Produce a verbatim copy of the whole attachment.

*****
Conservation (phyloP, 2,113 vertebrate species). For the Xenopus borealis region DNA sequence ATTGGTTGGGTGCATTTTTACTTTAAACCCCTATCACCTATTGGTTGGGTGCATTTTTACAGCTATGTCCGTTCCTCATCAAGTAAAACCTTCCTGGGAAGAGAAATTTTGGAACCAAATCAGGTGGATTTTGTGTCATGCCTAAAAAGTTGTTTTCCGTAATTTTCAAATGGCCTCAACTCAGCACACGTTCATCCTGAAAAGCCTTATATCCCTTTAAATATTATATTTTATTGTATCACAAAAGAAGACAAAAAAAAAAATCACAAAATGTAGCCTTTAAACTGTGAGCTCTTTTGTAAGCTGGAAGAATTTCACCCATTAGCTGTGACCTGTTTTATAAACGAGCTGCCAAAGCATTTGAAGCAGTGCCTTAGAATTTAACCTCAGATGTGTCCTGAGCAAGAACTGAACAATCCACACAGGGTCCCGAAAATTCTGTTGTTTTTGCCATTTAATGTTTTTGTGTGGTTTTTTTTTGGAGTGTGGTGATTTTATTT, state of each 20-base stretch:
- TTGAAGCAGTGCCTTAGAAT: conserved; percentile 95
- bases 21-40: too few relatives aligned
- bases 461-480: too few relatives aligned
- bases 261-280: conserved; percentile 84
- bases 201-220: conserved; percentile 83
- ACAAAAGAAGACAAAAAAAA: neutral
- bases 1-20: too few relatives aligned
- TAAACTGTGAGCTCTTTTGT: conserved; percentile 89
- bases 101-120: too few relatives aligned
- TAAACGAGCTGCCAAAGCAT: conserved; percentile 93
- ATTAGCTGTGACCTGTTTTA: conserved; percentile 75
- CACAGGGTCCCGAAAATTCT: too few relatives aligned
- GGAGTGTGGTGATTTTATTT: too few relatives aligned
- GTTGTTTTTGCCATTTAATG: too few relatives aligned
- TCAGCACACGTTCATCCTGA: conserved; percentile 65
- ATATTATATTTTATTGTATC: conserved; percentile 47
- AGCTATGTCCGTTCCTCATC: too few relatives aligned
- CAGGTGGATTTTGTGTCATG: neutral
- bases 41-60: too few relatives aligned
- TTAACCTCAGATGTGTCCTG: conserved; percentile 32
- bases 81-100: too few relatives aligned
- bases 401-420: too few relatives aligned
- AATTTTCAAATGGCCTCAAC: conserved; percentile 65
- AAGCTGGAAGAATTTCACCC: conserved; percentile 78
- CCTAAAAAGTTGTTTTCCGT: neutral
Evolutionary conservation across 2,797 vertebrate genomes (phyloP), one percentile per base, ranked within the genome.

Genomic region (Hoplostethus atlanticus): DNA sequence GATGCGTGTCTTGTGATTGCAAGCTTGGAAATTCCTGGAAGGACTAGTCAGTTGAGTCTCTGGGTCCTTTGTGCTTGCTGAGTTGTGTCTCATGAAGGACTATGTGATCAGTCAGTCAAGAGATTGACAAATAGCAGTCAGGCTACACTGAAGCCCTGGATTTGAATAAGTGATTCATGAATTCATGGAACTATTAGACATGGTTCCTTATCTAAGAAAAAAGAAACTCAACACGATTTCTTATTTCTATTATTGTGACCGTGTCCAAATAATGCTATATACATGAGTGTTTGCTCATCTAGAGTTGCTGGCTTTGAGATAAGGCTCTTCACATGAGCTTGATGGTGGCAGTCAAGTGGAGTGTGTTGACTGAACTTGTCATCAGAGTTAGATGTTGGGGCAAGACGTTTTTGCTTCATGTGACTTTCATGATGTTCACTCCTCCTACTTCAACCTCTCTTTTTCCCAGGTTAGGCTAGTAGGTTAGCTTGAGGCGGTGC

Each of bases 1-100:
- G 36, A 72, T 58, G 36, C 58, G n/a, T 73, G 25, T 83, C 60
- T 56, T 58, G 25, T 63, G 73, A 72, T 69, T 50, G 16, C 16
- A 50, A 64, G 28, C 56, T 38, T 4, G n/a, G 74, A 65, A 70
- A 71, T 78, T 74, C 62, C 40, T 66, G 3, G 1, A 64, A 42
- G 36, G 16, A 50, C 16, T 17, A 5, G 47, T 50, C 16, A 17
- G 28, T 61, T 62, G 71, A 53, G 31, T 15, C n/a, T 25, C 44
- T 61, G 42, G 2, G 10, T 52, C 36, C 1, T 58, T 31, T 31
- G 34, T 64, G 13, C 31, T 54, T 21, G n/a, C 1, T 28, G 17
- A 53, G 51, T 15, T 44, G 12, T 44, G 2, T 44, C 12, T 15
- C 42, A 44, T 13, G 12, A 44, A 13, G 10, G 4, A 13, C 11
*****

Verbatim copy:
Conservation (phyloP, 2,113 vertebrate species). For the Xenopus borealis region DNA sequence ATTGGTTGGGTGCATTTTTACTTTAAACCCCTATCACCTATTGGTTGGGTGCATTTTTACAGCTATGTCCGTTCCTCATCAAGTAAAACCTTCCTGGGAAGAGAAATTTTGGAACCAAATCAGGTGGATTTTGTGTCATGCCTAAAAAGTTGTTTTCCGTAATTTTCAAATGGCCTCAACTCAGCACACGTTCATCCTGAAAAGCCTTATATCCCTTTAAATATTATATTTTATTGTATCACAAAAGAAGACAAAAAAAAAAATCACAAAATGTAGCCTTTAAACTGTGAGCTCTTTTGTAAGCTGGAAGAATTTCACCCATTAGCTGTGACCTGTTTTATAAACGAGCTGCCAAAGCATTTGAAGCAGTGCCTTAGAATTTAACCTCAGATGTGTCCTGAGCAAGAACTGAACAATCCACACAGGGTCCCGAAAATTCTGTTGTTTTTGCCATTTAATGTTTTTGTGTGGTTTTTTTTTGGAGTGTGGTGATTTTATTT, state of each 20-base stretch:
- TTGAAGCAGTGCCTTAGAAT: conserved; percentile 95
- bases 21-40: too few relatives aligned
- bases 461-480: too few relatives aligned
- bases 261-280: conserved; percentile 84
- bases 201-220: conserved; percentile 83
- ACAAAAGAAGACAAAAAAAA: neutral
- bases 1-20: too few relatives aligned
- TAAACTGTGAGCTCTTTTGT: conserved; percentile 89
- bases 101-120: too few relatives aligned
- TAAACGAGCTGCCAAAGCAT: conserved; percentile 93
- ATTAGCTGTGACCTGTTTTA: conserved; percentile 75
- CACAGGGTCCCGAAAATTCT: too few relatives aligned
- GGAGTGTGGTGATTTTATTT: too few relatives aligned
- GTTGTTTTTGCCATTTAATG: too few relatives aligned
- TCAGCACACGTTCATCCTGA: conserved; percentile 65
- ATATTATATTTTATTGTATC: conserved; percentile 47
- AGCTATGTCCGTTCCTCATC: too few relatives aligned
- CAGGTGGATTTTGTGTCATG: neutral
- bases 41-60: too few relatives aligned
- TTAACCTCAGATGTGTCCTG: conserved; percentile 32
- bases 81-100: too few relatives aligned
- bases 401-420: too few relatives aligned
- AATTTTCAAATGGCCTCAAC: conserved; percentile 65
- AAGCTGGAAGAATTTCACCC: conserved; percentile 78
- CCTAAAAAGTTGTTTTCCGT: neutral
Evolutionary conservation across 2,797 vertebrate genomes (phyloP), one percentile per base, ranked within the genome.

Genomic region (Hoplostethus atlanticus): DNA sequence GATGCGTGTCTTGTGATTGCAAGCTTGGAAATTCCTGGAAGGACTAGTCAGTTGAGTCTCTGGGTCCTTTGTGCTTGCTGAGTTGTGTCTCATGAAGGACTATGTGATCAGTCAGTCAAGAGATTGACAAATAGCAGTCAGGCTACACTGAAGCCCTGGATTTGAATAAGTGATTCATGAATTCATGGAACTATTAGACATGGTTCCTTATCTAAGAAAAAAGAAACTCAACACGATTTCTTATTTCTATTATTGTGACCGTGTCCAAATAATGCTATATACATGAGTGTTTGCTCATCTAGAGTTGCTGGCTTTGAGATAAGGCTCTTCACATGAGCTTGATGGTGGCAGTCAAGTGGAGTGTGTTGACTGAACTTGTCATCAGAGTTAGATGTTGGGGCAAGACGTTTTTGCTTCATGTGACTTTCATGATGTTCACTCCTCCTACTTCAACCTCTCTTTTTCCCAGGTTAGGCTAGTAGGTTAGCTTGAGGCGGTGC

Each of bases 1-100:
- G 36, A 72, T 58, G 36, C 58, G n/a, T 73, G 25, T 83, C 60
- T 56, T 58, G 25, T 63, G 73, A 72, T 69, T 50, G 16, C 16
- A 50, A 64, G 28, C 56, T 38, T 4, G n/a, G 74, A 65, A 70
- A 71, T 78, T 74, C 62, C 40, T 66, G 3, G 1, A 64, A 42
- G 36, G 16, A 50, C 16, T 17, A 5, G 47, T 50, C 16, A 17
- G 28, T 61, T 62, G 71, A 53, G 31, T 15, C n/a, T 25, C 44
- T 61, G 42, G 2, G 10, T 52, C 36, C 1, T 58, T 31, T 31
- G 34, T 64, G 13, C 31, T 54, T 21, G n/a, C 1, T 28, G 17
- A 53, G 51, T 15, T 44, G 12, T 44, G 2, T 44, C 12, T 15
- C 42, A 44, T 13, G 12, A 44, A 13, G 10, G 4, A 13, C 11